Monoclonal gammopathy

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Monoclonal gammopathy
Other namesparaproteinemia
Monoclonal gammopathy Multiple Myeloma.png
Serum protein electrophoresis shows gamma spike, or peak
SpecialtyOncology Edit this on Wikidata

Monoclonal gammopathy, also known as paraproteinemia, is the presence of excessive amounts of myeloma protein or monoclonal gamma globulin in the blood. It is usually due to an underlying immunoproliferative disorder or hematologic neoplasms, especially multiple myeloma, it is sometimes considered equivalent to plasma cell dyscrasia. The most common form of the disease is monoclonal gammopathy of undetermined significance.

Causes[edit]

Causes of paraproteinemia include the following:[citation needed]

Diagnosis[edit]

These are characterized by the presence of any abnormal protein that is involved in the immune system, which are most often immunoglobulins and are associated with the clonal proliferation of lymphocytes.[1]

When a paraproteinemia is present in the blood, there will be a narrow band, or spike, in the serum protein electrophoresis because there will be an excess of production of one protein.[2]

There are two large classes of blood proteins: albumin and globulin, they are generally equal in proportion, but albumin is much smaller than globulin, and slightly negatively charged, which leads to an accumulation at the end of the electrophoretic gel. The globulins separate out into three regions on the electrophoretic gel, which are the α band, the β band, and the γ band.

Types[edit]

Paraproteinemias may be categorized according to the type of monoclonal protein found in blood:[citation needed]

The three types of paraproteins may occur alone or in combination in a given individual. Note that while most heavy chains or whole immunoglobulins remain within blood vessels, light chains frequently escape and are excreted by the kidneys into urine, where they take the name of Bence Jones protein.[citation needed]

It is also possible for paraproteins (usually whole immunoglobulins) to form polymers by aggregating with each other; this takes the name of macroglobulinemia and may lead to further complications. For example, certain macroglobulins tend to precipitate within blood vessel with cold, a phenomenon known as cryoglobulinemia. Others may make blood too viscous to flow smoothly (usually with IgM pentamer macroglobulins), a phenomenon known as Waldenström macroglobulinemia.[citation needed]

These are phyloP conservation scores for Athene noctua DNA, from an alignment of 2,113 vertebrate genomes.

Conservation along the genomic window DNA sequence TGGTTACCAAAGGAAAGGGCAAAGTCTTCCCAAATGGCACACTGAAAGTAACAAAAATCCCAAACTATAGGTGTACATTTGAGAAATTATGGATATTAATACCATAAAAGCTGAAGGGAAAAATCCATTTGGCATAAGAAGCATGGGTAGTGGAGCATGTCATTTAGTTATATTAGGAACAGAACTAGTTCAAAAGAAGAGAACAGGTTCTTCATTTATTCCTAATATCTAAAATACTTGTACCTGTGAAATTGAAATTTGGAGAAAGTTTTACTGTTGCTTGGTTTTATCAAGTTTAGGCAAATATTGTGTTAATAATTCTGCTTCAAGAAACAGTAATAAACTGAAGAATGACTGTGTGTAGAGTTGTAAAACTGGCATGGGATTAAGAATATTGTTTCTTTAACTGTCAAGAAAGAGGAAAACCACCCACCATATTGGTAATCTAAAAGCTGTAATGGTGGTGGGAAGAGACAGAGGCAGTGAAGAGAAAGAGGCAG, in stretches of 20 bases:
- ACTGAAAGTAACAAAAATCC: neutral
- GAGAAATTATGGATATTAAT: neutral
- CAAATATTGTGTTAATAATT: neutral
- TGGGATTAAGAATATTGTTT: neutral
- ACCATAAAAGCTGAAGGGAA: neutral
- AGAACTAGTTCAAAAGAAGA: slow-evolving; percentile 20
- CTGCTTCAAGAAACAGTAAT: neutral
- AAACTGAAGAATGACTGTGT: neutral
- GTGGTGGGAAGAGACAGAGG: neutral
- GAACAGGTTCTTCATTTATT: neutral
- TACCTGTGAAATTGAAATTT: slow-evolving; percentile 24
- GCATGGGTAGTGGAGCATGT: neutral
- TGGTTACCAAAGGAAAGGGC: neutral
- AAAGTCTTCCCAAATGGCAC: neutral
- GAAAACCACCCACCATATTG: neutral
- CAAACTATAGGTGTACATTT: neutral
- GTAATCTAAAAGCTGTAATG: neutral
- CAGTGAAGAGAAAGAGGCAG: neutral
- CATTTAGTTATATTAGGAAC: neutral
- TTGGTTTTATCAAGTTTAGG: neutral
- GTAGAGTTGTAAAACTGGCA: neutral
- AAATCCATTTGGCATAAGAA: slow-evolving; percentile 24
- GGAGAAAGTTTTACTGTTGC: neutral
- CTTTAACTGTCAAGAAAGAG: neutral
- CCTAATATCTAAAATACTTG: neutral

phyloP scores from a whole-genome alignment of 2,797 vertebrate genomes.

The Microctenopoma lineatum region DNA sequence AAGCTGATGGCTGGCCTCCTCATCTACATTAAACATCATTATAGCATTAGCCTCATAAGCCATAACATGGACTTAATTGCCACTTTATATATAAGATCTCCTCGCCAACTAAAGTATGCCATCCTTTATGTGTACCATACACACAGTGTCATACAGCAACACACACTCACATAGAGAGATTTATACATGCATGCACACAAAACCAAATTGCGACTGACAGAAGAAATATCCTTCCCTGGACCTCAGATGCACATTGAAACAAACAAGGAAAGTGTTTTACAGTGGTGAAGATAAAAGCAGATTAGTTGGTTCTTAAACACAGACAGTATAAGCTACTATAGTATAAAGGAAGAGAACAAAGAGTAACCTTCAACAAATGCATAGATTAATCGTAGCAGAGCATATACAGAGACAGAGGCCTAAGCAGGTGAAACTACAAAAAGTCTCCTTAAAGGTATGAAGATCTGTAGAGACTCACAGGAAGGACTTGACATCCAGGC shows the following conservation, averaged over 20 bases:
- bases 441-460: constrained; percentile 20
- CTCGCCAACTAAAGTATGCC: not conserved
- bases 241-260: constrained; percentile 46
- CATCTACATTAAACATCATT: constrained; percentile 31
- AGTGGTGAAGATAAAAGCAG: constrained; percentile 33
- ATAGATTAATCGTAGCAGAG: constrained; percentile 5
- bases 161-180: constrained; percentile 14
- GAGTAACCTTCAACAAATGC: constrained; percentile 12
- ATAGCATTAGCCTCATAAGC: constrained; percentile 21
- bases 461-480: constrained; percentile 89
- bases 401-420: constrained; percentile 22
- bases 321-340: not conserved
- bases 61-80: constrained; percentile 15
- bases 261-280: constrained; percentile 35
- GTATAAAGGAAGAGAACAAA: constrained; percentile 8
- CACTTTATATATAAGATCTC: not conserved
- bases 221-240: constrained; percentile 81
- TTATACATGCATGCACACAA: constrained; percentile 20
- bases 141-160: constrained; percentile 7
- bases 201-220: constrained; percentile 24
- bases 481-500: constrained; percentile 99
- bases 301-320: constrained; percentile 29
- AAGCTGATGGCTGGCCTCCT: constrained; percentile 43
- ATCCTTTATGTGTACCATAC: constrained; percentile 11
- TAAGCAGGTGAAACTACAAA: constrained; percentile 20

The most common type of paraproteinemia is monoclonal gammopathy of undetermined significance.

Treatment[edit]

References[edit]

  1. ^ Health Communication Network. Immunoproliferative disorders- Topic Tree. http://www.use.hcn.com.au/subject.%60Immunoproliferative%20Disorders%60/home.html. Accessed March 2007.
  2. ^ Ma ES, Lee ET (2007). "A case of IgM paraproteinemia in which serum free light chain values were within reference intervals". Clin. Chem. 53 (2): 362–3. doi:10.1373/clinchem.2006.080317. PMID 17259251.
  3. ^ a b Martínez-Gómez MA, Carril-Avilés MM, Sagrado S, Villanueva-Camañas RM, Medina-Hernández MJ (2007). "Characterization of antihistamine-human serum protein interactions by capillary electrophoresis". J Chromatogr A. 1147 (2): 261–9. doi:10.1016/j.chroma.2007.02.054. PMID 17339039.
  4. ^ Abbas, A.K and Lichtman, A.H. Cellular and Molecular Immunology. Fifth Edition. Elsevier Saunders. Philadelphia. 2005

External links[edit]

Classification